I remembered how every family get together centered on my marriageable age and its concerns; my hapless parents could only respond when they found the questions worthy of answering.
When I did meet grooms, having been critically interviewed by the groom’s family, I was not spared of my complexion too. They disregarded the fact that I was more qualified than their son-all that mattered was that my skin tone was way darker than the groom in question; and that the prospective mother in law had to refuse the alliance lest I procreated a darker generation! Well, at 23 it sounded as ridiculous as it sounds now however it hurt so hard that it left an indelible mark on my mind and soul.
More often than not when the entire society makes a hue and cry about some ‘so-called privileges’ for women ranging from a trivial one like a seat in the bus to a go ahead to work post marriage, it only goes on to prove how a woman’s rights are the mercy of others and not hers. No matter what her educational or financial status is in the society, her roles and responsibilities are pre-defined. Her character would still be measured by the length of her outfit or the depth of her neckline and her value would be adjudged as per the amount of seasoning she adds in her curries!
Kalai burst out laughing when I mentioned this as for her we belong to two different worlds– while I agree that I have way more privileges than she does, it would perhaps take a few more rounds of such discussions over tea for her to understand that the age-old, regressive dictums of the society spares none irrespective of their societal status.
It is ridiculously surprising how the roles of the fairer gender is pre-defined from the moment she is born; all she needs to showcase is love, warmth, more love and more warmth in spite of the humiliations, and dirt that is thrown at her.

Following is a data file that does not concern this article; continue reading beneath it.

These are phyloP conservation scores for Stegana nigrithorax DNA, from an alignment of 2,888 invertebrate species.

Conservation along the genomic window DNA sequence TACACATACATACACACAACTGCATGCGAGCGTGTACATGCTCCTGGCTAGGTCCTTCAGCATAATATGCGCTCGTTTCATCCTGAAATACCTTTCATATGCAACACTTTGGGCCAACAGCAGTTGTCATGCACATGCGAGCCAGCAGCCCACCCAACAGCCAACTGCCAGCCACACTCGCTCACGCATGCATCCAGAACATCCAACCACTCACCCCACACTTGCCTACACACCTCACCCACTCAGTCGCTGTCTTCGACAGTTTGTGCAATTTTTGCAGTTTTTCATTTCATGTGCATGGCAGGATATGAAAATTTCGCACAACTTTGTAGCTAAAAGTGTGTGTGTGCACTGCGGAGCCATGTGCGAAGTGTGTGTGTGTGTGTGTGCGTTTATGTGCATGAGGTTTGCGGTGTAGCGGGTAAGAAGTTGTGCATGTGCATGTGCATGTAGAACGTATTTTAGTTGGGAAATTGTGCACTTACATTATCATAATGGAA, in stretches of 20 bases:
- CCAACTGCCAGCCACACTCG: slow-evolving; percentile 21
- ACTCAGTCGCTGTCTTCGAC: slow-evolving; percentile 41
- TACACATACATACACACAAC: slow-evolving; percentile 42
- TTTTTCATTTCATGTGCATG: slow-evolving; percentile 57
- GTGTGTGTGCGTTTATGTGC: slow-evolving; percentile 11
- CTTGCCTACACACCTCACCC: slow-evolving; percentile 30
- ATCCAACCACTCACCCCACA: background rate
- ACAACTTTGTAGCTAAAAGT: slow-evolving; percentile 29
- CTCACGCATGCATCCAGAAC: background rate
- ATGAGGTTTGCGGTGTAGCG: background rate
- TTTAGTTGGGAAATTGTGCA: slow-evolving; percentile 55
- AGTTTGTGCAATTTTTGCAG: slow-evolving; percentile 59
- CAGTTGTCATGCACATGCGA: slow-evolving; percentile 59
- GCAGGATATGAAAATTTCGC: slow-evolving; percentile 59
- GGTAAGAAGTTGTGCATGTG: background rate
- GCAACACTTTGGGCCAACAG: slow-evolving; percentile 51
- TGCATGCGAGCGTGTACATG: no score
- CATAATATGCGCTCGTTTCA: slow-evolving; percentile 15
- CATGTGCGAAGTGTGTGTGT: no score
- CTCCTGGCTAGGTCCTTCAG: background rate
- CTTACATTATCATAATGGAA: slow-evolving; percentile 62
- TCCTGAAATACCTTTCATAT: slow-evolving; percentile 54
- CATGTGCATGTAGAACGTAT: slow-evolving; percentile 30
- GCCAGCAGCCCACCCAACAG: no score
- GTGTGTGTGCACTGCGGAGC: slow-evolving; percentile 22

According to Kalai it is sacrosanct for her daughter to take care of these guidelines laid down by the society and on the other hand it is completely fine if her son behaves otherwise- “for isn’t that how men are supposed to behave right Didi?” she asks. Unfortunately I had to put up a silent demeanour, for my thoughts and perspective might sound outrageous to her and it would thwart all those beliefs that women like Kalai across India are bred into believing. I wish I could talk to her about this.
As Kalai leaves for the day I am left to ponder as to what I would educate my daughter into believing is important. What the society demands that I do, or what a human being ideally should do in situations as these. I know what my call would be, my daughter would not be someone who is bred into believing that a perfect round ‘roti’ would define her true worth; she wouldn’t be the one who would need to justify her actions of carrying out a task that is right; she wouldn’t have to struggle to tell her story; she wouldn’t have to believe that the accountability of setting the world right is her sole accountability, and finally she wouldn’t be someone who would personify the idealistic woman that the society wants her to grow up to.
Our discussion that spanned over an hour led me to conclude that irrespective of where a woman is born she is always discriminated against without fail. And this comes from not only the men, but also her own gender. This perhaps is the saddest thing that a woman can ever face.
Published here first.
Image source: a still from the film Thappad